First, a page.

Drifter Tied to 600 Murders Bides Time on Death Row : Henry Lee Lucas: He confessed to scores of slayings, but then recanted to all but the killing of his mother.


If the subject matter had not been so serious, so abhorrent, the scenes would have been almost funny, like a bad drive-in horror movie.

A grizzled one-eyed drifter, his fingers and teeth stained brown by endless cigarettes, his arms spotted with thick green tattoos, delights police by describing scores of unsolved killings: Texas. Florida. Louisiana. Arkansas. Maryland. More than half the country.

But after regaling eager officers and caravans of salivating reporters throughout the nation, Henry Lee Lucas changed his tune. He had made it all up, he said. The only person he had killed was his mother, he said.

By then, hundreds of murders had been pinned on him--the result, Lucas says, of authorities who “helped his memory” by providing details of unsolved killings they hoped he would claim so they could clear them from their files.


“It all seemed fun to start with,” he said. “Now, it isn’t. I should have my tail kicked for that. I just didn’t have any willpower.”

It was 10 years ago that the saga of Henry Lee Lucas began with his arrest for a simple firearms violation.

It wasn’t long after that before he started talking about murders--lots of them. But when the seemingly unending series of revelations reached almost 600, he began recanting. And even the Texas attorney general at the time, Jim Mattox, admitted Lucas had taken people for a spectacular ride.

Home for Lucas these days is Texas’ Death Row, where he was sent in 1985 after his conviction on charges of killing an unidentified hitchhiker known only as “Orange Socks.”


It is his only death sentence, although by his attorney’s count he has at least 10 other life terms.

The state’s appeals courts have upheld his death sentence, but the U.S. Supreme Court in June returned the case to the Texas Court of Criminal Appeals for further review.

“I’ve given up hopes of getting out,” said Lucas, 57, as he peered through his bifocals. “I’ve accepted this. This life is gone. Maybe God will find something. I’ve left it in his hands. I just have to accept it.

“I can’t say ‘believe me’ and expect people to believe. My character as far as telling the truth back then hurt me.”


Lucas denies participating in the “Orange Socks” slaying and the others for which he is facing decades of prison time. The only killing he does acknowledge is that of his mother in 1960 in Michigan.

That, however, hasn’t stopped authorities from continuing to press for additional convictions. He faces trial this fall in Tyler, Tex., on capital murder charges in connection with the 1982 slaying of a 35-year-old woman found shot in the head in her rural home.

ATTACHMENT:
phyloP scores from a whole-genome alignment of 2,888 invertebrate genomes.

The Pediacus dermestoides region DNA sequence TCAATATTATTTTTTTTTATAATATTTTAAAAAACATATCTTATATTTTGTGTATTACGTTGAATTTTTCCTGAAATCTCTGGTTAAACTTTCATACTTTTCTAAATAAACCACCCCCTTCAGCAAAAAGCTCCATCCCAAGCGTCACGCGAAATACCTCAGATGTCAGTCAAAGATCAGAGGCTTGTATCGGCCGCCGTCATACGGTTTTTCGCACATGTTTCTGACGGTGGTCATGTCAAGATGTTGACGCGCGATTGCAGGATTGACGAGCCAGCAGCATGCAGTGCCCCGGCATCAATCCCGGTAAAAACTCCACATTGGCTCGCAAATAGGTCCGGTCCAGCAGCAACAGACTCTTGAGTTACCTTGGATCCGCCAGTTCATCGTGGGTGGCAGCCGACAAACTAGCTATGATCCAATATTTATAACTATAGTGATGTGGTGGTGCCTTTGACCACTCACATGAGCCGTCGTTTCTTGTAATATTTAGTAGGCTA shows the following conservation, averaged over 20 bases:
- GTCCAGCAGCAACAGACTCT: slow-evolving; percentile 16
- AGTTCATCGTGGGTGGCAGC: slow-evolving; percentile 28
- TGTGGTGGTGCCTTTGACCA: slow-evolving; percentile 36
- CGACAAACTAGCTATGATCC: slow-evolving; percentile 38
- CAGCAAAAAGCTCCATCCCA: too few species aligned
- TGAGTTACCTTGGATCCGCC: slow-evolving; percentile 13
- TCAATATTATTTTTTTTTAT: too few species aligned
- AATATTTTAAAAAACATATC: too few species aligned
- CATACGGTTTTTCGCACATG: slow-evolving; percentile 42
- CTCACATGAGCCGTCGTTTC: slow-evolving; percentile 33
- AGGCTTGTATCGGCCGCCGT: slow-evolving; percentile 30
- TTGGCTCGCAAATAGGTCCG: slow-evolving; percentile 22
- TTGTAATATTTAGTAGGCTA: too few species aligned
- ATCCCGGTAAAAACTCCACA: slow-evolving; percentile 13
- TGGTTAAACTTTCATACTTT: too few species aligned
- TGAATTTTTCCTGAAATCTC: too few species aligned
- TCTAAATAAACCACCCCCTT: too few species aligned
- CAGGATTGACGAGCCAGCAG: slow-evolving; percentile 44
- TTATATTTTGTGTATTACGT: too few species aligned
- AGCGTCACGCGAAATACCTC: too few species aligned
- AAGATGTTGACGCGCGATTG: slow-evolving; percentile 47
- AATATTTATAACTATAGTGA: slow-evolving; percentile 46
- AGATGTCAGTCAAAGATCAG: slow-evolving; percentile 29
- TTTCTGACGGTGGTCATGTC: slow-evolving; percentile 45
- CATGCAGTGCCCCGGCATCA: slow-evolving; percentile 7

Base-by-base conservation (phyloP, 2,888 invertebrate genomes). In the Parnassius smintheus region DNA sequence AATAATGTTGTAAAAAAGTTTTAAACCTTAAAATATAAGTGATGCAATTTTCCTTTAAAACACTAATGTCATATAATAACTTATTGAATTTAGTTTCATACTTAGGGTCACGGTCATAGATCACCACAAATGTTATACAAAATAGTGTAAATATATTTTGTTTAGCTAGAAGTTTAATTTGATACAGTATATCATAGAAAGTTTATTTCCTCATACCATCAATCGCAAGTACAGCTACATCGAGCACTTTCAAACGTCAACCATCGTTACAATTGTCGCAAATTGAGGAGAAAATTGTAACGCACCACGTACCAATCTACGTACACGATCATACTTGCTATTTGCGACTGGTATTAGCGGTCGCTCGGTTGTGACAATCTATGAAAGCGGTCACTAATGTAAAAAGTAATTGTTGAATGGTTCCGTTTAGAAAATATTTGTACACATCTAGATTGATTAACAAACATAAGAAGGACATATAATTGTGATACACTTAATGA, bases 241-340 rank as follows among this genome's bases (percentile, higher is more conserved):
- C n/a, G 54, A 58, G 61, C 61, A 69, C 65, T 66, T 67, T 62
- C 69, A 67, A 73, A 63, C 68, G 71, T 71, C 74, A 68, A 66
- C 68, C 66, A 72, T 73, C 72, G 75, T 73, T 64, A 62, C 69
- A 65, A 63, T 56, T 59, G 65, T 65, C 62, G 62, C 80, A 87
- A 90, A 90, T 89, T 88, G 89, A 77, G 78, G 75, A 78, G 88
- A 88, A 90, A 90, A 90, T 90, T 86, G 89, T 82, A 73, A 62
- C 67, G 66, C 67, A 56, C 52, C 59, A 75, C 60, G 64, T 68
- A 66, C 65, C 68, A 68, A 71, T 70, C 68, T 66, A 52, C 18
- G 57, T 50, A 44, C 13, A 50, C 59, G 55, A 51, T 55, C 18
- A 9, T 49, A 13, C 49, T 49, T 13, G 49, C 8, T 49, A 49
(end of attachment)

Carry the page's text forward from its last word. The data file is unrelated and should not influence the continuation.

“It’s interesting Henry never led law enforcement to a single body that had not already been discovered and had surveyor flags all over it,” said his attorney, Vic Feazell, a former McLennan County district attorney. “This was the biggest botched mess in the history of U.S. law enforcement. Henry was such a pawn of law enforcement.”

Feazell, who as district attorney began investigating Lucas when officers tried to pin the drifter with murders in his central Texas county, notes that only two of Lucas’ convictions resulted from jury verdicts.


“If any case had to be tried again, there’s absolutely no way the prosecution could win,” he said. “There’s no evidence. I’ve been standing on this soapbox for years.”

One who doesn’t agree is Jim Boutwell, the sheriff in Williamson County, where the woman known as “Orange Socks” was found.

“I’m not in a position to say all of the cases that he admitted to were correct,” Boutwell said. “The vast majority didn’t have anything to do with this county. But I would say (he’s responsible for) between 100 and 200, all over the United States.

“He’s soft-spoken, frequently pretty quiet. I think that was one of the secrets of his success. He would fool people, primarily women, because of his nature.”


Boutwell thinks Lucas eventually will be executed in Texas; Feazell says the future is uncertain.

“I think what they’re likely to do is sweep it under the rug and hope it would go away,” Feazell said. “He’s not a danger to himself or anyone else. I don’t think he even belongs in a hospital.”

Lucas describes his tenure in Texas as the worst of his life. The decade since his time in the limelight began seems “like a hundred years,” he said, even though being behind bars is not new.

As a 17-year-old, he got three years in prison in his native Virginia for breaking and entering and burglary. Then he was in a federal lockup in Michigan on charges related to auto theft, and a Michigan state prison for the 1960 murder of his mother. He was transferred to a Michigan state hospital a year later and released in 1975.


“Michigan was like heaven compared to here,” he said. ‘This is a concentration camp, not a prison. Of course, I realize I’m on Death Row.”